With a romantic comedy, audiences are savvy enough to know that the leads will fall in love.  

Right.

How do you keep your story fresh and new?  

Well, it’s two things. One is, you do know that the couple will likely get together at the end, so it’s all about how they get there. What are the twists and turns along the way that can make the journey as rocky, as complicated as possible, so that when they do get together, it’s really well-earned? If it’s inevitable, you want it to be a well-earned journey that brings them together.

Second, there’s a high concept. In a romantic comedy, if you can put characters in a higher concept situation, like Hitched for the Holidays where a couple pretends to be dating to satisfy their meddling families, but fall for each other in the process – that’s its own kind of high concept. If you can find the kind of concept that sounds entertaining, exciting, relatable, unique – that certainly helps in the creation of the characters.

Talk more about the characters…  

It’s about creating real characters. Sometimes in romantic comedies – where you’ve got common characters – they can become a little stereotypical. They can become a little broad, and the key for me is always to try to make them as real and accessible and relatable, but as funny, as possible.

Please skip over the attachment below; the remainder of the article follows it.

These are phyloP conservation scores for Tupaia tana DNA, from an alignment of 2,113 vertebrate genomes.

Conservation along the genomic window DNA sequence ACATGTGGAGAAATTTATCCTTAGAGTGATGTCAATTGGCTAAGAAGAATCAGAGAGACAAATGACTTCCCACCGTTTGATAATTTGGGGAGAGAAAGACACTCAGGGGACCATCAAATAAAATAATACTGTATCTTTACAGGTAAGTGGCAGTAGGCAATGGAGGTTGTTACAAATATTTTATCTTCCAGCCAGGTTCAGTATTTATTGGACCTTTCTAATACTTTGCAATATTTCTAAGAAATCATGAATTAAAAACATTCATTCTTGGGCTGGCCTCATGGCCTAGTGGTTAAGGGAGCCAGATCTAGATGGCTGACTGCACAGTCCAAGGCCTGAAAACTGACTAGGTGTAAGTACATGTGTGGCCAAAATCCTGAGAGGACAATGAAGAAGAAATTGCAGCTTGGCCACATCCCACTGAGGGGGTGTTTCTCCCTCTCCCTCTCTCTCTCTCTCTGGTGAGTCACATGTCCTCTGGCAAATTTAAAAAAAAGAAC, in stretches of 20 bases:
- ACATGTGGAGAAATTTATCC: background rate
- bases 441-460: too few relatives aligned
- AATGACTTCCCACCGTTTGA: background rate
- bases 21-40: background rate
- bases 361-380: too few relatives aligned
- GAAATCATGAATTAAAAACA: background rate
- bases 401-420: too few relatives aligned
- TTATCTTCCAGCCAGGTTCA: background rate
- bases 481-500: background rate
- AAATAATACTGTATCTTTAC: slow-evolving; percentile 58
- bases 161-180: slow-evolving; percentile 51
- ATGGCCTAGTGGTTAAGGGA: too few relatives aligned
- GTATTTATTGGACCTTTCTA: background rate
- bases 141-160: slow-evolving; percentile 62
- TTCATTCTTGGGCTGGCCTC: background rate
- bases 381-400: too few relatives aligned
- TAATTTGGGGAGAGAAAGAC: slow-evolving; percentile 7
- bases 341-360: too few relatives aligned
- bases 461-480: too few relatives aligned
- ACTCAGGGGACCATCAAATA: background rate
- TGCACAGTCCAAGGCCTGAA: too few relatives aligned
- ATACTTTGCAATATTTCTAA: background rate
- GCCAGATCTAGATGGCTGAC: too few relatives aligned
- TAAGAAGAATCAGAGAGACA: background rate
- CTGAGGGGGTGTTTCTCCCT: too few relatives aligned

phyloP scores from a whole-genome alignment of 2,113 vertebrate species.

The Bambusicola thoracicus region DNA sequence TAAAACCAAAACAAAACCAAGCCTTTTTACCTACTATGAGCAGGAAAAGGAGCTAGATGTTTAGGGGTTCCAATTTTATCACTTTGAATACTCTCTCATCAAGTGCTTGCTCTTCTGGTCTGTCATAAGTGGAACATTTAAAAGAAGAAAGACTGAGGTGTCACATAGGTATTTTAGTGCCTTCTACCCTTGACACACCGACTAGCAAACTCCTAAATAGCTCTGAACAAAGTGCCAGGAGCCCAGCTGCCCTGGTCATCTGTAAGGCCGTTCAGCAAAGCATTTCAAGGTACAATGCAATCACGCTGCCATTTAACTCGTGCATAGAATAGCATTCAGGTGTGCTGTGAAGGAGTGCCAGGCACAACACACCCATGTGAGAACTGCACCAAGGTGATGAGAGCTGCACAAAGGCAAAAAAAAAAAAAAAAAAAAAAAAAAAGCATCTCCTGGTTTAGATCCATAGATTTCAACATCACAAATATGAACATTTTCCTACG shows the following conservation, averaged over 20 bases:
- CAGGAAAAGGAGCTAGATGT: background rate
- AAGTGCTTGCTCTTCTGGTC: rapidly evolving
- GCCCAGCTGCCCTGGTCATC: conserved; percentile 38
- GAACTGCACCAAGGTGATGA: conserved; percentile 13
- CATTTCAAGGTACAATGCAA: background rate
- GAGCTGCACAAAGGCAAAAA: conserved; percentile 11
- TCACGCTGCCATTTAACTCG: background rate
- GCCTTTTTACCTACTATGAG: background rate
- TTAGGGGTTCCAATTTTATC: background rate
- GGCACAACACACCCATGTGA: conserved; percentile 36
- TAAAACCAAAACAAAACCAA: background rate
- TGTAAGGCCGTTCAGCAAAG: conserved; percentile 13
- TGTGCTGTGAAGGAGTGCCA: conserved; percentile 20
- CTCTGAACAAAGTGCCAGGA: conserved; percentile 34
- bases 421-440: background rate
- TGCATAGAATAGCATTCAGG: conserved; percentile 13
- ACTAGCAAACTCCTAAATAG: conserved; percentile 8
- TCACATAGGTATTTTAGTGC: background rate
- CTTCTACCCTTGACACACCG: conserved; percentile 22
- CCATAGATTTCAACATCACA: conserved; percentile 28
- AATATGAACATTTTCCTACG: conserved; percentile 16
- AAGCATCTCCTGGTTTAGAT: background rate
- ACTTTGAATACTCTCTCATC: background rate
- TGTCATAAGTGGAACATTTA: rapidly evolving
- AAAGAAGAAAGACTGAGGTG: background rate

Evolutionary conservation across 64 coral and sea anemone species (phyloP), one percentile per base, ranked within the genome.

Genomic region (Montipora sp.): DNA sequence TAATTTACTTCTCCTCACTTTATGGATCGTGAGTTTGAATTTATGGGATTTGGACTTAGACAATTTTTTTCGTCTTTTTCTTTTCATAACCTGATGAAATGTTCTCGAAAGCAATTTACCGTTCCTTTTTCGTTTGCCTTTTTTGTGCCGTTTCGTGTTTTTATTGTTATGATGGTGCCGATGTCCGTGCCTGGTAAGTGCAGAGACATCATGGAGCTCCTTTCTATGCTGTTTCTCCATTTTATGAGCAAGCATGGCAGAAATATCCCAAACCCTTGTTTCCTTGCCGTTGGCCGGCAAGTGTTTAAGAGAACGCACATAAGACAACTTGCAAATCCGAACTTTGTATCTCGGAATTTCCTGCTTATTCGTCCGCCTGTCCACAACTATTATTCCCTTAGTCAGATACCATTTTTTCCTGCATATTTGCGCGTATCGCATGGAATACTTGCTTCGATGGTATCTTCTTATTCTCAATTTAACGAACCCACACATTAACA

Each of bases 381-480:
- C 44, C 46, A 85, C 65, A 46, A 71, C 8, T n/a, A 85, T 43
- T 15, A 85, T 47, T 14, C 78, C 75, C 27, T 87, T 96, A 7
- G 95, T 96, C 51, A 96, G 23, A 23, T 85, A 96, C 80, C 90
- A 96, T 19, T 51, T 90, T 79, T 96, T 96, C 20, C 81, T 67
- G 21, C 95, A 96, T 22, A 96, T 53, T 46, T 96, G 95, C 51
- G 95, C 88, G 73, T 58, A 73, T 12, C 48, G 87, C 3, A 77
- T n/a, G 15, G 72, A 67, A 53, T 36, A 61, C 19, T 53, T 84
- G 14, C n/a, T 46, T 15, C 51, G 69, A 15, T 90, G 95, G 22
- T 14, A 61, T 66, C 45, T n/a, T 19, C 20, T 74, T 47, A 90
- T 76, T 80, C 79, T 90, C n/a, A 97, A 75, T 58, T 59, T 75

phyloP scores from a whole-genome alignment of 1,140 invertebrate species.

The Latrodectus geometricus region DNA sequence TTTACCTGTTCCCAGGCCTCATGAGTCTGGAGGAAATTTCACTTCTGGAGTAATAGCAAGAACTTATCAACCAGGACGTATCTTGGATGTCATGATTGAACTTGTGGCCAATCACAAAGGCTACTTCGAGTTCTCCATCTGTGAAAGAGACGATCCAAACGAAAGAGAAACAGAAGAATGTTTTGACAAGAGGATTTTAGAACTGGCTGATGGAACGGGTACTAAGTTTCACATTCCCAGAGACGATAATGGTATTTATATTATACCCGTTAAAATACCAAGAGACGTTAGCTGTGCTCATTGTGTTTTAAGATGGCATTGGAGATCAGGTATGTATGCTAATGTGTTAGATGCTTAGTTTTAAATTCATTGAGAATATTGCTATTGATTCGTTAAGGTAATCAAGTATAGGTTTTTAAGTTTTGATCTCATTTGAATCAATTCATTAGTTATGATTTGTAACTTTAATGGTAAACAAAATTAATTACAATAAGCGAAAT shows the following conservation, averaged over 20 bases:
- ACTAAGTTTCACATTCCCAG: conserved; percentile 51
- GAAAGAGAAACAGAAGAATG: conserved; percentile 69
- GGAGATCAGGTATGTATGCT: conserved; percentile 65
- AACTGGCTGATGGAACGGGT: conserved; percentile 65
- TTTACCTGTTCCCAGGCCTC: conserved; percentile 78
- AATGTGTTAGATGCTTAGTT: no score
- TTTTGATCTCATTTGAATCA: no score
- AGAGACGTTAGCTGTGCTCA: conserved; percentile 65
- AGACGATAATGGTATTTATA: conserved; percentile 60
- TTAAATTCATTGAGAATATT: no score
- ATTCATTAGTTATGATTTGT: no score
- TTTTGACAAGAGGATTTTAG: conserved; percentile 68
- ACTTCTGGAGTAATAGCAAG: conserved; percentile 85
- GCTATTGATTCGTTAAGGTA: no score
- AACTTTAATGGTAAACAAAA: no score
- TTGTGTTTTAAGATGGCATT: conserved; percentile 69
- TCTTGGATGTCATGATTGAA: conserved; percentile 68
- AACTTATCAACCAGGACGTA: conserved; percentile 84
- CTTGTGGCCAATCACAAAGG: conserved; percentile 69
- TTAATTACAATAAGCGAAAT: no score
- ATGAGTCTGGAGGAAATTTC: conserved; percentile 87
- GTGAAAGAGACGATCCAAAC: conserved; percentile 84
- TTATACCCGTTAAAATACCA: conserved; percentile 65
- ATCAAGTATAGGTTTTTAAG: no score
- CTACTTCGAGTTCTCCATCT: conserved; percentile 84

To make a character funny, you need to give them enough flaws, enough misbehavior, enough things that they have to learn along the way. And of course, the whole point is the odd couple being put together to go on this journey that they find themselves on, is ultimately for them both to improve as people and get past some of their issues.

We think the reason is for them to fall in love, but in fact, each character brings out the missing side of the other character, the suppressed side of the other character, or the thing that is preventing them from achieving their goal as a human being. Even in the When Harry Met Sally universe, yes it was all about can a man and a woman be friends, but in the end, those two really helped bring out the best in each other and change each other, which is what actually happens in real life. It’s why people are brought together in real life; to become the best version of themselves.

They always say in comedy you should put people where they would least like to be. So in this particular case, when you put somebody who’s Catholic into a Hanukkah celebration where he has to pretend to be Jewish, you create enough stress and conflict to bring out the upside or downside of the character. So often when characters are put in these stressful, comedic situations, it really tests their mettle and shows what they’re made of and makes the other character realize why the character they’re with is so special in a way that they didn’t realize. It gives everybody a chance to be a hero.